The grunge-rock group Mother Love Bone had churned out an EP and an album before their lead singer, Andrew Wood, died of a heroin overdose in 1990. Former roommate Chris Cornell, who fronted Soundgarden, approached Mother Love Bone members Stone Gossard and Jeff Ament on working together. They also recruited Soundgarden drummer Matt Cameron and newbies Mike McCready on guitar and Eddie Vedder for background vocals.
This collective produced only one album before Cornell and Cameron returned to Soundgarden. In the fall of 1991, they reached its widest audience yet with their double-platinum breakthrough, Badmotorfinger, and “helped set the stage for Soundgarden’s mainstream breakthrough with Superunknown” SH in 1994. Meanwhile, the rest of Temple of the Dog formed Pearl Jam and their 1991 debut Ten became one of the biggest albums of the decade and now consistently lands in lists of the best albums of all time. The success of those bands cast a spotlight on Temple of the Dog and in 1992, more than a year after its initial release, the album found an audience to the tune of a top five, million-selling album.
The album has largely been seen as a tribute to Wood, but only Reach Down and Say Hello 2 Heaven were specifically written with him in mind. However, the album and band title also derived from Wood, specifically the lyrics in the Mother Love Bone song “Man of Golden Words” – “seems I’ve been living in the temple of the dog.” The rest of the material originated from songs Cornell was working on before Wood’s death. WK and then developed out of the new collective’s “natural chemistry.” SH It came together quickly; they only took 15 days during November and December of 1990 to record the album. WK Gossard described it as a “non-pressure filled” situation and “the easiest and most beautiful record that we’ve ever been involved with.” WK
“As a result, there’s a very loose, jam-oriented feel to much of the album, and while it definitely meanders at times, the result is a more immediate emotional impact. The album’s strength is its mournful, elegiac ballads, but thanks to the band’s spontaneous creative energy and appropriately warm sound, it’s permeated by a definite, life-affirming aura.” SHEntertainment Weekly’s David Brown said, “maybe because the musicians avoid the often-labored anthems they play with their own bands, the songs sound relaxed and airy without losing any of the crunch or drive of the best arena rock.” WK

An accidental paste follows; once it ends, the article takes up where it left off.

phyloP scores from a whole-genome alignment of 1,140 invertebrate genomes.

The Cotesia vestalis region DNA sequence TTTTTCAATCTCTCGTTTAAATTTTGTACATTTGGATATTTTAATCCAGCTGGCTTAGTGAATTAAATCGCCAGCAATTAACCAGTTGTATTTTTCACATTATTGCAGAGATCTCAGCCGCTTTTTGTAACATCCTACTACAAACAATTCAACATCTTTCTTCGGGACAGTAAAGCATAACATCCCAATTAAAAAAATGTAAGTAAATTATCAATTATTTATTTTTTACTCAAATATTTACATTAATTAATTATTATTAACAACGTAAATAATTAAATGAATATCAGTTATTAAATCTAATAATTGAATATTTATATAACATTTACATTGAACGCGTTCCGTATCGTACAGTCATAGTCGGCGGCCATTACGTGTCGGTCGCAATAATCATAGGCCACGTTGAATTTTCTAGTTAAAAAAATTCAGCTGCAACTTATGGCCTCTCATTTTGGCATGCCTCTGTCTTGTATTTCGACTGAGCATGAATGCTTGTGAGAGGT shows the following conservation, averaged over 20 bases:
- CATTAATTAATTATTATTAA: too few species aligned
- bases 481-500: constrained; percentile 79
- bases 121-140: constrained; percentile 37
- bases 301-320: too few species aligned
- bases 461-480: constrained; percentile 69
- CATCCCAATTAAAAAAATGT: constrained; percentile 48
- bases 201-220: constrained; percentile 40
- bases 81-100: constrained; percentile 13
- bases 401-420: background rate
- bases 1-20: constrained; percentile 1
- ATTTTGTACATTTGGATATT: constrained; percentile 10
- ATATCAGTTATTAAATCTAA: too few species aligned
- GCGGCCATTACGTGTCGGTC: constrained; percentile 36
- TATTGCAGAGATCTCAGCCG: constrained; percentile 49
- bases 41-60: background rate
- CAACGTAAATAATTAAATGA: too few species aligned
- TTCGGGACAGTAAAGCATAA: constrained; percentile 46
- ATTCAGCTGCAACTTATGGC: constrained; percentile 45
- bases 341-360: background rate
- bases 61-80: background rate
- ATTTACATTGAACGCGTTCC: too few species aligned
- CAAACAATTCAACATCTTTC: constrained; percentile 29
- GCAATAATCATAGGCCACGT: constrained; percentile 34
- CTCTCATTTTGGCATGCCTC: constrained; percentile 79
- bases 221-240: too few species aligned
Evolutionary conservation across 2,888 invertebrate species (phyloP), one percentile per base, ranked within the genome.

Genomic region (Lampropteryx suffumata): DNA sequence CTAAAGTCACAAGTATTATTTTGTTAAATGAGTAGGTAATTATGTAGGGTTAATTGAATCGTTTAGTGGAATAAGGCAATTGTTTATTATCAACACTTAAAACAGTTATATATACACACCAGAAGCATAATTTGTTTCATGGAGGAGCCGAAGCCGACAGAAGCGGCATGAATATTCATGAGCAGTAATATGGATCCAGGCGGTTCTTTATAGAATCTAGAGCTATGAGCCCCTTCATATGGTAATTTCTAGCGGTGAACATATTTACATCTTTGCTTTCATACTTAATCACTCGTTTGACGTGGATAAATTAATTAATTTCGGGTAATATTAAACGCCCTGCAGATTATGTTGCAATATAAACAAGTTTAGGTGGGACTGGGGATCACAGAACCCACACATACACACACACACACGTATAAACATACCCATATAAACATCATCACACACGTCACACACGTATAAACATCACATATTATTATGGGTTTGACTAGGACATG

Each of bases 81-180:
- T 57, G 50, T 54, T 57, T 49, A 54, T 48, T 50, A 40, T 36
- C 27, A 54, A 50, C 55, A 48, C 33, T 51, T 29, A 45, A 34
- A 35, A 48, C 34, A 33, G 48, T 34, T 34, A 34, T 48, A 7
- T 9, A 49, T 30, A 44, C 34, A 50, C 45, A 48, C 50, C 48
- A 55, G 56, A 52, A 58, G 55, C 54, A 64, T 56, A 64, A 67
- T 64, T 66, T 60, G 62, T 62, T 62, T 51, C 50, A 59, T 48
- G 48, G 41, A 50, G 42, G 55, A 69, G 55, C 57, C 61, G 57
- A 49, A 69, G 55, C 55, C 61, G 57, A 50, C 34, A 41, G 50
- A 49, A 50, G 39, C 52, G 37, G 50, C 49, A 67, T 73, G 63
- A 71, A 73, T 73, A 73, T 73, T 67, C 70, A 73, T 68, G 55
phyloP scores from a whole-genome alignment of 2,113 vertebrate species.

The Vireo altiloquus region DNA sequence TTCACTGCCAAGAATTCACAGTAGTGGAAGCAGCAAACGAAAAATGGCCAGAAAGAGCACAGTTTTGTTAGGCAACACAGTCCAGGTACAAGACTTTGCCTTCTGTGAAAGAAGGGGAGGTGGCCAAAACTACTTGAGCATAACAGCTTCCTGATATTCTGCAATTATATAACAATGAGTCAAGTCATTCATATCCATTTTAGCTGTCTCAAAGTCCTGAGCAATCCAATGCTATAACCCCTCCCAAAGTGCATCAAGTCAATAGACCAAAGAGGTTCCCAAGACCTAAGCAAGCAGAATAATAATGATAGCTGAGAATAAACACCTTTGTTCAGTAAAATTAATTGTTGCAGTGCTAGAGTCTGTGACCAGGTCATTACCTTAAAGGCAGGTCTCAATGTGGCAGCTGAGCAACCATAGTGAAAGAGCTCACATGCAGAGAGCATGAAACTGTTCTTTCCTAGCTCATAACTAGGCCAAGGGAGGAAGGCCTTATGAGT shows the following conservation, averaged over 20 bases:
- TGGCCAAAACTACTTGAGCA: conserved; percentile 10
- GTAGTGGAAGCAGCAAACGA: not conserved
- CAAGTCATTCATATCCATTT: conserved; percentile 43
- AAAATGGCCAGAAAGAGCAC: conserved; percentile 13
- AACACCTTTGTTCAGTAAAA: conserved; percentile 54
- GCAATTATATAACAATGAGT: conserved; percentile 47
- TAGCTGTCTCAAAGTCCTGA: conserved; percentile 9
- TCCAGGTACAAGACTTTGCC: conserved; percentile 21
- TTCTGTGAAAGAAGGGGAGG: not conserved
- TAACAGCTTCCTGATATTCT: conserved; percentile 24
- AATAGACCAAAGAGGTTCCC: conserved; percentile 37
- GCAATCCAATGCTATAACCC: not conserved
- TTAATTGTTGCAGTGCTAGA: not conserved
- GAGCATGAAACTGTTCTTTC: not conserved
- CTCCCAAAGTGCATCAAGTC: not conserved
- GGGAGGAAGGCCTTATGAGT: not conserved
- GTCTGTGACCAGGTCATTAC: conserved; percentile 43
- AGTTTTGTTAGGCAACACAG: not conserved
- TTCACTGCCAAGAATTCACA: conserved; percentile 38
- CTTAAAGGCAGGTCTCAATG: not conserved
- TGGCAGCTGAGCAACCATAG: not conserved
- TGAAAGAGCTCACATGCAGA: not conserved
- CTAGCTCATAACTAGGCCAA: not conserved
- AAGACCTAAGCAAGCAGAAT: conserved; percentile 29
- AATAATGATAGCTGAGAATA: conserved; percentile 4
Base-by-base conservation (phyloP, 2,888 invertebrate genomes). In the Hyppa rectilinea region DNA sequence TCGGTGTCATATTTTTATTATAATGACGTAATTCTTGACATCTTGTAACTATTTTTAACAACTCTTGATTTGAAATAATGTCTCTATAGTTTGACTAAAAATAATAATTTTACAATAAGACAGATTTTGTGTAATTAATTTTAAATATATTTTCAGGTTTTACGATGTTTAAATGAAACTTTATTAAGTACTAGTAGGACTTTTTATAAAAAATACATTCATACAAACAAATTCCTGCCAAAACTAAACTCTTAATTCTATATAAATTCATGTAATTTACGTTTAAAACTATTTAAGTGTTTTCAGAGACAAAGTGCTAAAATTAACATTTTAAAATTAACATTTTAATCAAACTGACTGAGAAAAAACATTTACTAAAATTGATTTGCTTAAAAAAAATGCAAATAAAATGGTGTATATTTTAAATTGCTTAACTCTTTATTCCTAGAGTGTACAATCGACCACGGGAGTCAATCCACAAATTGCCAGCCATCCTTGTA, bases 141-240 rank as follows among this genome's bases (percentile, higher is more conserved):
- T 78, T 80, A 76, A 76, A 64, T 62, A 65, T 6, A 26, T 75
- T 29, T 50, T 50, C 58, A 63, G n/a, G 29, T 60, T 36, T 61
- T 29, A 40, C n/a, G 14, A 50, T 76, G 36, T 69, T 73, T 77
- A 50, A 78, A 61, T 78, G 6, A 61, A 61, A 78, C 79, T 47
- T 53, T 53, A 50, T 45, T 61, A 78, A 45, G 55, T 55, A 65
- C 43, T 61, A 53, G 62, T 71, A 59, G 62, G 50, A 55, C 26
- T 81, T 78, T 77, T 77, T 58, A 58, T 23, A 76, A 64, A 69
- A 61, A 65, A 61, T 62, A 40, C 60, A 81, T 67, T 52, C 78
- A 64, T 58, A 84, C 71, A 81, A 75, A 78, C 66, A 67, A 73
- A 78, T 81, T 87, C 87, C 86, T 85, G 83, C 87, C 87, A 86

“Keeping in mind that Soundgarden’s previous album was the overblown metallic miasma of Louder Than Love, the accessibly warm, relatively clean sound of Temple of the Dog is somewhat shocking, and its mellower moments are minor revelations in terms of Cornell’s songwriting abilities.” SH This album also offered “the first glimpse of Chris Cornell’s more straightforward, classic rock-influenced side.” SH “It isn’t just the band, either – he displays more emotional range than ever before, and his melodies and song structures are (for the most part) pure, vintage hard rock. In fact, it’s almost as though he's trying to write in the style of Mother Love Bone.” SH
The album also understandably “sounds like a bridge between Mother Love Bone’s theatrical ‘70s-rock updates and Pearl Jam’s hard-rocking seriousness. What is surprising, though, is that Cornell is the dominant composer, writing the music on seven of the ten tracks (and lyrics on all).” SH
One of those songs, Hunger Strike, became a duet between Cornell and Vedder, giving Vedder his first lead vocal work in a recording studio. WK The song was a natural first choice to plug the album that featured the now well-known groups. Rolling Stone magazine’s David Fricke said that for that song and “Reach Down”, “Temple of the Dog deserves immortality; those songs are proof that the angst that defined Seattle rock in the 1990s was not cheap sentiment.” WK
Fricke also points out “the irony of an album, made in great sadness, kick-starting the last great pop mutiny of the twentieth century.” WK “Consider the adage that funerals are more for the living than the dead; Temple of the Dog shows Wood's associates working through their grief and finding the strength to move on.” SH